Went last night for a late-ish dinner with a friend looking to catch up.  Immediately upon being sitted upstairs, we realized we'd have to yell across our small two-top to hear each other, so we had them move us back downstairs to one of the much quieter tables across from the kitchen.  Service was great and food was really good. We shared the pastrami sandwich which is now a full 1/2 lb of meat making it a good value for $13 (I believe this is significantly larger than when they first opened around my last and only other visit). Meat was very flavorful and while a bit thick cut, moist and tender.  Maybe not as good a value for size as Stachkowski - it was much better flavor IMHO (although I lean toward the American Jewish cooking more than the traditional European flavor that Stachkowski goes for).  The pickle plate was much better than last time too - the pickled ramps were outstanding!  The fries with zaatar were also very good - so good they didn't need any dip but the yogurt sauce wasn't bad either. The latkes were fine, nothing too exciting and while I appreciate that the applesauce was homemade, it was too cloyingly sweet.  The Schmoozer cocktail described as their version of a mojito was very good. Can't wait to go back and venture into the menu more and I'll definitely be back to get a good sandwich to go.


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#78 bettyjoan

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Posted 08 July 2013 - 09:35 AM

Brought my parents to brunch yesterday - my mom and dad inhaled the chopped liver, and mom emphatically proclaimed that it reminded her of her grandmother's version (which is the highest of high praise).  She also had nothing but compliments for the matzo ball soup.  I, of course, continue to order and thoroughly enjoy the Benedictberg - it is just too good for me to even think about ordering anything else.  The challah french toast was a good choice for dessert - it is a HUGE portion, but split between 4 people it was just the right amount of sweetness to end the meal.  One of these days, I need to get to dinner at DGS, but I enjoy brunch so much it is hard to deviate!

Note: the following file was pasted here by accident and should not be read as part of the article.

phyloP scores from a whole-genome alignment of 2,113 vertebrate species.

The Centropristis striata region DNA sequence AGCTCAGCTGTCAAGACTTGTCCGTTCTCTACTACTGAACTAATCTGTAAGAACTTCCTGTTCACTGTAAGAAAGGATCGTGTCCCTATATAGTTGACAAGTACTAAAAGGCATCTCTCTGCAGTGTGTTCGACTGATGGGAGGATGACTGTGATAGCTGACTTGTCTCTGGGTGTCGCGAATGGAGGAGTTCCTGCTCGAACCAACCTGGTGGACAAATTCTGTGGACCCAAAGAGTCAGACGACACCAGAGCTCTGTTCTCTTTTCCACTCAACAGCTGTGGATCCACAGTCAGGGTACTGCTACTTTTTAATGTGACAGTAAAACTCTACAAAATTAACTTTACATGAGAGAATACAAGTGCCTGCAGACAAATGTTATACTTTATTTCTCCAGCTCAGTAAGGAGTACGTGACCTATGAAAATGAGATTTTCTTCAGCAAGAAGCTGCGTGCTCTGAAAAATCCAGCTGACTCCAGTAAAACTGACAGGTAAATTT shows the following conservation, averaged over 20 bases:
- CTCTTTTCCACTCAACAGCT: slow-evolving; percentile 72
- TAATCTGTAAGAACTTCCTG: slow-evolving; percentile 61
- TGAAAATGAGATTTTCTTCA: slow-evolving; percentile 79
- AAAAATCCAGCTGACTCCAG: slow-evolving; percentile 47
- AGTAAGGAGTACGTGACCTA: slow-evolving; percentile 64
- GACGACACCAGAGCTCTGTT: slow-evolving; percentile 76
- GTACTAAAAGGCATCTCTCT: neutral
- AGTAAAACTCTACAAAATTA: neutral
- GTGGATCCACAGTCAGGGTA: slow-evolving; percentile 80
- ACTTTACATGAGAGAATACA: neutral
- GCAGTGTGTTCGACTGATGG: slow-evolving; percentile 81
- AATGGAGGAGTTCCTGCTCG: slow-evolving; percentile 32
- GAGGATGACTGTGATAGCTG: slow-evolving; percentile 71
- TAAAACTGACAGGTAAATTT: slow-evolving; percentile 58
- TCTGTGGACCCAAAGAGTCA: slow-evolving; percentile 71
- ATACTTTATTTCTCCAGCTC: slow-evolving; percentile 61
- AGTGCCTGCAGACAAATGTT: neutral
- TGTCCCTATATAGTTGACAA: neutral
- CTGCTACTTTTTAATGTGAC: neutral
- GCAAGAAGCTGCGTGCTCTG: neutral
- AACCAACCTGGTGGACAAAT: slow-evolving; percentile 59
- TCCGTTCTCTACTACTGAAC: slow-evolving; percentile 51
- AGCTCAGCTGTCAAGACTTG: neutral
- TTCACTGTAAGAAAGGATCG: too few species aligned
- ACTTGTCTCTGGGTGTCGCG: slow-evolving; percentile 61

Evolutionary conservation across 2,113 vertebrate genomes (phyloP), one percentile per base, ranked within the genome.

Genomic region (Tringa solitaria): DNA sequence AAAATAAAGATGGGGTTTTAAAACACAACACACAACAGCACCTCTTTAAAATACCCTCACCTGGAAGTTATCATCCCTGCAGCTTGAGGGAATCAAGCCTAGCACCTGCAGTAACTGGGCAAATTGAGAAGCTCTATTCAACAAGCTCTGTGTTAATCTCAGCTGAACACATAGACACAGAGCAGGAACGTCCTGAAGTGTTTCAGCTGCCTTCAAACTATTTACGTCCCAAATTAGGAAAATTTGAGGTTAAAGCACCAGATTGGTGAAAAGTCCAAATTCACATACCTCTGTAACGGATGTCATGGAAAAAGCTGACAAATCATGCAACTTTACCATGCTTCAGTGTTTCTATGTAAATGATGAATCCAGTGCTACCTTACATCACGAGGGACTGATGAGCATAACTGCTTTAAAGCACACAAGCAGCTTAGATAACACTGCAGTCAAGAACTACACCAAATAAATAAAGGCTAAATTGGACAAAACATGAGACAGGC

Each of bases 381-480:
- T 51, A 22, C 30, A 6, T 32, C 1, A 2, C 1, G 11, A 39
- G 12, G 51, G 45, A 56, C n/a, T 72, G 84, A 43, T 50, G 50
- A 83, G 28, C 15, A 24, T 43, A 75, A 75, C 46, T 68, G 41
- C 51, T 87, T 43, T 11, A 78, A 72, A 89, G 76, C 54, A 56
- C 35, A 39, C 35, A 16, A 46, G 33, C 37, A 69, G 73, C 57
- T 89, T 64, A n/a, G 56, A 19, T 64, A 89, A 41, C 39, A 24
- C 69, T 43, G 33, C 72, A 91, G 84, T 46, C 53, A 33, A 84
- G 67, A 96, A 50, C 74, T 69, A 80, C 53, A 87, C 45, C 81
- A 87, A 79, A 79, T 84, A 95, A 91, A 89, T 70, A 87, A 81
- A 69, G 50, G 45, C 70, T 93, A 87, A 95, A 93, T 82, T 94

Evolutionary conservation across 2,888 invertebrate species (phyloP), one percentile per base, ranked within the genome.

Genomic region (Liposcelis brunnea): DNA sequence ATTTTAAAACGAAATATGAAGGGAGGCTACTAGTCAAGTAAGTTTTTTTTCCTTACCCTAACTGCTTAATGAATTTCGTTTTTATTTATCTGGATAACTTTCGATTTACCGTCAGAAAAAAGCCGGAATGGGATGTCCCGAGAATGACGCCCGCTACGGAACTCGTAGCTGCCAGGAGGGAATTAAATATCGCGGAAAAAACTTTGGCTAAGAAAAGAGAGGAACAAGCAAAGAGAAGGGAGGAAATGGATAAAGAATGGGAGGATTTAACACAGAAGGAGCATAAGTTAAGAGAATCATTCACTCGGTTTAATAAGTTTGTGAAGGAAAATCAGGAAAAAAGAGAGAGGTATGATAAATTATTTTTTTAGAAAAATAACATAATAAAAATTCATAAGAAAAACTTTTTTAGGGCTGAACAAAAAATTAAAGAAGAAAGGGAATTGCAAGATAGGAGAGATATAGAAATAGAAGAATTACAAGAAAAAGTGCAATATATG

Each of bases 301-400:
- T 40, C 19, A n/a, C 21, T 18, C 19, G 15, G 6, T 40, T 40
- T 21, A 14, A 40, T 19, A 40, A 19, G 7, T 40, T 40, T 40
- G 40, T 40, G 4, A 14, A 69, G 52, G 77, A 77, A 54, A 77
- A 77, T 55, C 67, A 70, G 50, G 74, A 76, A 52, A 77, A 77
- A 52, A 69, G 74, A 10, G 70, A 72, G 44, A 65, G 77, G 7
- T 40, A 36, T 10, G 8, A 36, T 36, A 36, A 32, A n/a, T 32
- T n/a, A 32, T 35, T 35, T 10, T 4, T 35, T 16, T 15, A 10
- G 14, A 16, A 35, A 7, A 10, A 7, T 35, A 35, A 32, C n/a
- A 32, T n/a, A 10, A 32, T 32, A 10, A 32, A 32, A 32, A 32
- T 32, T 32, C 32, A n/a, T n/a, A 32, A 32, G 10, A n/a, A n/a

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#79 KeithA

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Posted 04 September 2013 - 12:45 PM

 

We shared the pastrami sandwich which is now a full 1/2 lb of meat making it a good value for $13 (I believe this is significantly larger than when they first opened around my last and only other visit). Meat was very flavorful and while a bit thick cut, moist and tender.  Maybe not as good a value for size as Stachkowski - it was much better flavor IMHO (although I lean toward the American Jewish cooking more than the traditional European flavor that Stachkowski goes for).  Can't wait to go back and venture into the menu more and I'll definitely be back to get a good sandwich to go.

True to my word, had the Pastrami to go today with some dill pickles - excellent. Meat is just spectacular - a bit spicy, moist, just the right amount of falling apart and good mix of fat and lean meat on the sandwich. The pickles are very crisp yet well flavored from the dill and lots of garlic. Definitely worth the trek   :D



#80 chefgunshow

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Posted 04 September 2013 - 01:52 PM

What I love about this place is the fact that they don't overstuff the sandwiches. It's a quality product and shouldn't be served in Jurassic portion sizes. I've had the rueben twice, both awesome.


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#81 JoshNE

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Posted 17 October 2013 - 09:20 PM

We went for dinner tonight.  Service was odd...very fast-paced.  Almost as though it was the lunch rush and they were trying to get folks in and out on their lunch break, except that it was 7pm, and the place wasn't full.  Our entrees came about 2 minutes after the starters were dropped off, without any recognition that that would be an odd way to serve someone dinner.  Anywho...

 

The food was excellent.  We started with the chopped liver and latkes.  Both excellent, and it turns out our little dude L.O.V.E.S. liver.  He has good genes.

 

The pastrami sandwich was great. I agree with Brad...there was just the right proportion of thickly-cut pastrami for the sandwich.

 

We also had the stuffed cabbage.  The ground brisket stuffing was well-seasoned and nicely textured - not the dense gutbomb of overworked meat I got used to taking down at 4am at certain 24-hour Eastern European joints in NYC.  The tomato-sauce was bright, and had a nice spiciness to it that is often lacking in the Eastern European food I've had.

 

We'll be back for more liver, and to give the pierogi a try.